“For the first time in recent years, labor did not control both sides of the bargaining table,” he said.
The DWP union’s top leader said his members wanted a deal that would “create real savings for taxpayers while protecting the interest of working people.” “This is an important step toward enacting real solutions that save billions of dollars for the city and the ratepayers while ensuring the long-term health of the DWP,” said Brian D’Arcy, business manager of IBEW Local 18.
Much of the DWP pay pact had been negotiated by D’Arcy, former Mayor Antonio Villaraigosa and members of the city’s closed-door negotiating committee — a panel that includes Wesson and Councilman Paul Krekorian. Within weeks of being sworn in, Garcetti announced that he would not sign off on the agreement without additional changes.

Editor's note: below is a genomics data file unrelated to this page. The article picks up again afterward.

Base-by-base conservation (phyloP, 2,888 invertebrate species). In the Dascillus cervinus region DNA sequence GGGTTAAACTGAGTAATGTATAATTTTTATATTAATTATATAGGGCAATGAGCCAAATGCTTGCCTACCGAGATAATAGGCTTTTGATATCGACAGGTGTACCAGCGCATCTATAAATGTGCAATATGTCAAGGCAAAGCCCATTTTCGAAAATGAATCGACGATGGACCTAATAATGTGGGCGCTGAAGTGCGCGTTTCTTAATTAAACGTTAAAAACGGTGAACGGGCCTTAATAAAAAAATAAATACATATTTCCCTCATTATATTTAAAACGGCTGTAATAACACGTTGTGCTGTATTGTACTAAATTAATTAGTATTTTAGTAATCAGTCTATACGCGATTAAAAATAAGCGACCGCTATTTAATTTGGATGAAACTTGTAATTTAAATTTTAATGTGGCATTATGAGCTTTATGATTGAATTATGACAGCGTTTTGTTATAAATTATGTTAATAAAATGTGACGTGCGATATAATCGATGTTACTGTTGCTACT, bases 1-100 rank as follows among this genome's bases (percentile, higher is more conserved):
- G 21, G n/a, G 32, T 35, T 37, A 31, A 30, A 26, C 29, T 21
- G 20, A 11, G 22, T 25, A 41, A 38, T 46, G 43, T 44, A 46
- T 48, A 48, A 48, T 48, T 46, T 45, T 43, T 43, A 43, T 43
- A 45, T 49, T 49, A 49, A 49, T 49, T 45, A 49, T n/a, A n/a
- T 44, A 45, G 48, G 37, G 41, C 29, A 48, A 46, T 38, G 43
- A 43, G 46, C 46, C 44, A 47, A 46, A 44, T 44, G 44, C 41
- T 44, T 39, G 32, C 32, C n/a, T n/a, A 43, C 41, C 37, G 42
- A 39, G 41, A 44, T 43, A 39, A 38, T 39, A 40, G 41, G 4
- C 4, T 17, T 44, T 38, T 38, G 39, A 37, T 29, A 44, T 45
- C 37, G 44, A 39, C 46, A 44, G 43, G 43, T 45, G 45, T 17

Seeking to leverage the political capital he won during the campaign, Garcetti turned to the public with an online petition supporting a tougher contract. One councilman said Garcetti had strengthened the city’s hand in DWP negotiations even before he took office by focusing so much of his campaign on spending and compensation at the utility.
“The deal got better and better and better as the mayor’s election got closer and closer and closer,” Councilman Bob Blumenfield said.